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Another US military MQ-9 Reaper drone goes down in Yemen, images purportedly show


DUBAI, United Arab Emirates (AP) — Another U.S. military MQ-9 Reaper drone went down in Yemen, images online purported to show Wednesday, as Yemen's Houthi rebels continued attacks on shipping around the Red Sea over the Israel-Hamas war.

It wasn't immediately clear what brought down the drone, but the U.S. military's Central Command acknowledged seeing “reports” of the aircraft being downed in a desert region of Yemen's central Marib province. It marked potentially the third such downing this month alone.

Images published online and analyzed by The Associated Press showed the MQ-9 on its belly in the barren desert, its tail assembly disconnected from their rest of its body. At least one hatch on the drone appeared to have been opened after it landed there, though the drone remained broadly intact without any clear blast damage. One image included Wednesday's date.

Authorities in Marib, which remains held by allies of Yemen's exiled government, did not immediately acknowledge the drone. Nor did the Houthis, who previously have shot down MQ-9 drones during the war.

Located 120 kilometers (75 miles) east of Sanaa, Marib sits on the edge of the Arabian Peninsula’s Empty Quarter Desert at the foot of the Sarawat Mountains running along the Red Sea. The province has seen U.S. drones previously brought down there, in part because the region remains crucial for the outcome of Yemen's yearslong war.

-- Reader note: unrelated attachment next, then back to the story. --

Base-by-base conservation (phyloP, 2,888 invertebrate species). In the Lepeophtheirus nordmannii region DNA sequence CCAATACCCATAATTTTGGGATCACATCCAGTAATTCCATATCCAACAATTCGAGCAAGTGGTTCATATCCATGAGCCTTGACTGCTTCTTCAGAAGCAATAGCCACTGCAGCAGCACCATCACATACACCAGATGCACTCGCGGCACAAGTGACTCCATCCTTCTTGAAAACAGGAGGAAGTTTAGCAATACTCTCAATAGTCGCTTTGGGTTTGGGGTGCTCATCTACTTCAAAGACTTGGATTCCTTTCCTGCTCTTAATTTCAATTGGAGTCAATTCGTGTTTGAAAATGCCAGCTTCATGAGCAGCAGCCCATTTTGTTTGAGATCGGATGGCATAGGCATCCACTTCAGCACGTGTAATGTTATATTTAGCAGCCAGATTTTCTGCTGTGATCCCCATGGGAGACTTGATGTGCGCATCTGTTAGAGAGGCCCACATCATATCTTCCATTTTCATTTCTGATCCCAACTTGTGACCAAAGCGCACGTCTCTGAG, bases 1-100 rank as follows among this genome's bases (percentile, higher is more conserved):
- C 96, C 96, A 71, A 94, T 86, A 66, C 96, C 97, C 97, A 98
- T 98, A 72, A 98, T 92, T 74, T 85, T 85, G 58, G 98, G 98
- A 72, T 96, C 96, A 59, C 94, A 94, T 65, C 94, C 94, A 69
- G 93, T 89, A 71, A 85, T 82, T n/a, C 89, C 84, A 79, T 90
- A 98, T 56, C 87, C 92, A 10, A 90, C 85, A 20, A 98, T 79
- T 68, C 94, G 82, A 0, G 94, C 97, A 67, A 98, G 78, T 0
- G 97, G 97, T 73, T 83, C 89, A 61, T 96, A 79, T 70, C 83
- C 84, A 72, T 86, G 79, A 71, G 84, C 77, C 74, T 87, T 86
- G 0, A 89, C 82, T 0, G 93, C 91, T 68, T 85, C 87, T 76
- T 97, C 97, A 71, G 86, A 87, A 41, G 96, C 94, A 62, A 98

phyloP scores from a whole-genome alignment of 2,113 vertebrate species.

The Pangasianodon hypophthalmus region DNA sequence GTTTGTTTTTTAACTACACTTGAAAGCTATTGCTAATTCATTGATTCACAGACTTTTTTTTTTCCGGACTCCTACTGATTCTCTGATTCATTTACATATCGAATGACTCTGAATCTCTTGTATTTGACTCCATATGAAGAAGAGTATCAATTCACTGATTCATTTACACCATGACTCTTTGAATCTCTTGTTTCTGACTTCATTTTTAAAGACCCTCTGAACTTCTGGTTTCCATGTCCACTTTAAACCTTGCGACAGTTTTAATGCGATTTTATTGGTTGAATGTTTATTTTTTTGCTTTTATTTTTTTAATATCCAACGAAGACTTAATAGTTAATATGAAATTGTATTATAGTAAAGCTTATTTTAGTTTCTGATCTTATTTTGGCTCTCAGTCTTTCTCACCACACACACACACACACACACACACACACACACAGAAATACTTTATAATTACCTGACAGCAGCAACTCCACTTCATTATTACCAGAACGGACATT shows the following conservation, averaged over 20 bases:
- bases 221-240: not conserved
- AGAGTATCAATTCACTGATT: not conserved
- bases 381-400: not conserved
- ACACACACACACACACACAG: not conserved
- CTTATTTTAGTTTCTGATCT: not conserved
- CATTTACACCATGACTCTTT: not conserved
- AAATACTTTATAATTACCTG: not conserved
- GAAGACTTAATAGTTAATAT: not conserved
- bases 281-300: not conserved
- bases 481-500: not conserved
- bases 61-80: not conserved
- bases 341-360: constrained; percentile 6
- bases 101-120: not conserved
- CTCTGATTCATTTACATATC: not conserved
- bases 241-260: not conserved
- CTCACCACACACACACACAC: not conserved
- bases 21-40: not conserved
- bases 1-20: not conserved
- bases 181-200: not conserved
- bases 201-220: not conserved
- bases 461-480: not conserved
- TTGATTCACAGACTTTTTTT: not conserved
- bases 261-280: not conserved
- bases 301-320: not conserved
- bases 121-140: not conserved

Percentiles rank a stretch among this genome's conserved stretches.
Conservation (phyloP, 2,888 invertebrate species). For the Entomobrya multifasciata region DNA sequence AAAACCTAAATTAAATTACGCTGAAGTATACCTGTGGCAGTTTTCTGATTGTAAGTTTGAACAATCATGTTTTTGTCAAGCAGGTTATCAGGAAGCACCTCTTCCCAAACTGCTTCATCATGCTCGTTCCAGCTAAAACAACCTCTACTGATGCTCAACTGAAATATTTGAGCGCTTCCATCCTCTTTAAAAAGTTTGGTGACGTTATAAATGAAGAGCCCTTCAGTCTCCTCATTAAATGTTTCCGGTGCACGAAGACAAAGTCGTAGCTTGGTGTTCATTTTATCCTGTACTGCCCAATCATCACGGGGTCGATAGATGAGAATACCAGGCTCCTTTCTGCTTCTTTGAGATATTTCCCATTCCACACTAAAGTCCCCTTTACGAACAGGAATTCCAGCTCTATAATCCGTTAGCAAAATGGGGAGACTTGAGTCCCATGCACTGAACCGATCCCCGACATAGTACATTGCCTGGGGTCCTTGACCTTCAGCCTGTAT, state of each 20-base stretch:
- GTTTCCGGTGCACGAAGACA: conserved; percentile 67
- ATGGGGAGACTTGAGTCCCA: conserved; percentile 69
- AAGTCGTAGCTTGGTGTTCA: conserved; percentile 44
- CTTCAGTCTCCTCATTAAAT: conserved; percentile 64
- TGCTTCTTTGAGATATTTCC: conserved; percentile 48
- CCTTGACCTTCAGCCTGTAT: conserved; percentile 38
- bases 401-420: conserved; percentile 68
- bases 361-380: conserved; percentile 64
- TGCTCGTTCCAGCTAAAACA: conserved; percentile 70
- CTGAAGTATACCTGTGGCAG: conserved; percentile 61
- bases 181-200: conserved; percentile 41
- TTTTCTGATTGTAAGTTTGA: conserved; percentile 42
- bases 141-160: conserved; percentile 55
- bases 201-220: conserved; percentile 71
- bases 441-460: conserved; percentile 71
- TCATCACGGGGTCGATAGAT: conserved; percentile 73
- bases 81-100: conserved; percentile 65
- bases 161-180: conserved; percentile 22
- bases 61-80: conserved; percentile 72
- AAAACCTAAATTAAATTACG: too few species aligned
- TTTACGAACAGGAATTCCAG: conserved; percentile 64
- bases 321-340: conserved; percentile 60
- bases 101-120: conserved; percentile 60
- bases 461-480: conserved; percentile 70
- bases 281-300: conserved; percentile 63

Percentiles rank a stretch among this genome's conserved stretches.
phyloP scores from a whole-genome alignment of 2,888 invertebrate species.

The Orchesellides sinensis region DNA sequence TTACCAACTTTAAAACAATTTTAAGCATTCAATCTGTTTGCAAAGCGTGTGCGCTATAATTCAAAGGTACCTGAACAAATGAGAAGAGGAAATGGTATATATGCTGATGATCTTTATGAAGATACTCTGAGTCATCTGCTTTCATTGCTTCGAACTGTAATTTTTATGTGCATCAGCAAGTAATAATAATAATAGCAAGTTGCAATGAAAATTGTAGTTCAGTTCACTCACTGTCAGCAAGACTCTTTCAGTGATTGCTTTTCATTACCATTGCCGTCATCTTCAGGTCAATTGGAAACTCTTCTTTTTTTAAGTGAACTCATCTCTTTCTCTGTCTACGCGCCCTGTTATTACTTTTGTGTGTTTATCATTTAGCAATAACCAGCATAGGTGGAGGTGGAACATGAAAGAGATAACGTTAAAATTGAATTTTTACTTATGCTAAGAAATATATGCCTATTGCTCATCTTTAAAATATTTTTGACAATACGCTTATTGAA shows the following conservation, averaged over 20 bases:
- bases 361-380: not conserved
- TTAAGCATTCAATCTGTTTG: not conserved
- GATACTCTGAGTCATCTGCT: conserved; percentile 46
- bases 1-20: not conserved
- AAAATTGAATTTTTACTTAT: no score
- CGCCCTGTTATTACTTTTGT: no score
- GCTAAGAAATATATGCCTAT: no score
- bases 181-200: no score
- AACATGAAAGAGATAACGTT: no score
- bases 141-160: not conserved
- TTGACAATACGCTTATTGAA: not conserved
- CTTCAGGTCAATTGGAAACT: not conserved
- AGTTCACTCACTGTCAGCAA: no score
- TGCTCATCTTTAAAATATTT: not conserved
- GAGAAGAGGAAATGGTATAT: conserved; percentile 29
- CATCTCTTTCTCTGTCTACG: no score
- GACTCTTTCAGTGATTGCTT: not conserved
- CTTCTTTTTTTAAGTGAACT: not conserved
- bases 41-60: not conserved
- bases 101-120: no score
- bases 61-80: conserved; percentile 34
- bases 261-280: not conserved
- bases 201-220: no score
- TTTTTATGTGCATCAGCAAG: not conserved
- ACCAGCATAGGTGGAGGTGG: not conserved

Since Yemen’s civil war started in 2014, when the Houthis seized most of the country’s north and its capital of Sanaa, the U.S. military has lost at least five drones to the rebels. This month alone, there's been two others suspected shootdowns of Reapers that the American military hasn't confirmed.

Reapers cost around $30 million apiece. They can fly at altitudes up to 50,000 feet (about 15,000 meters) and have an endurance of up to 24 hours before needing to land.

The Houthis in recent months have stepped up attacks on shipping in the Red Sea and the Gulf of Aden, demanding that Israel end the war in Gaza, which has killed more than 36,000 Palestinians there. The war began after Hamas-led militants attacked Israel on Oct. 7, killing about 1,200 people and taking some 250 hostage.

The Houthis have launched more than 50 attacks on shipping, seized one vessel and sunk another since November, according to the U.S. Maritime Administration.

Shipping through the Red Sea and Gulf of Aden has declined because of the threat.

On Wednesday, Houthi military spokesman Brig. Gen. Yahya Saree acknowledged the rebels attacked the bulk carrier Laax on Tuesday. Saree also claimed a number of other attacks on vessels that have not reported assaults without offering any evidence to support his claim. Saree in the past has exaggerated Houthi attacks.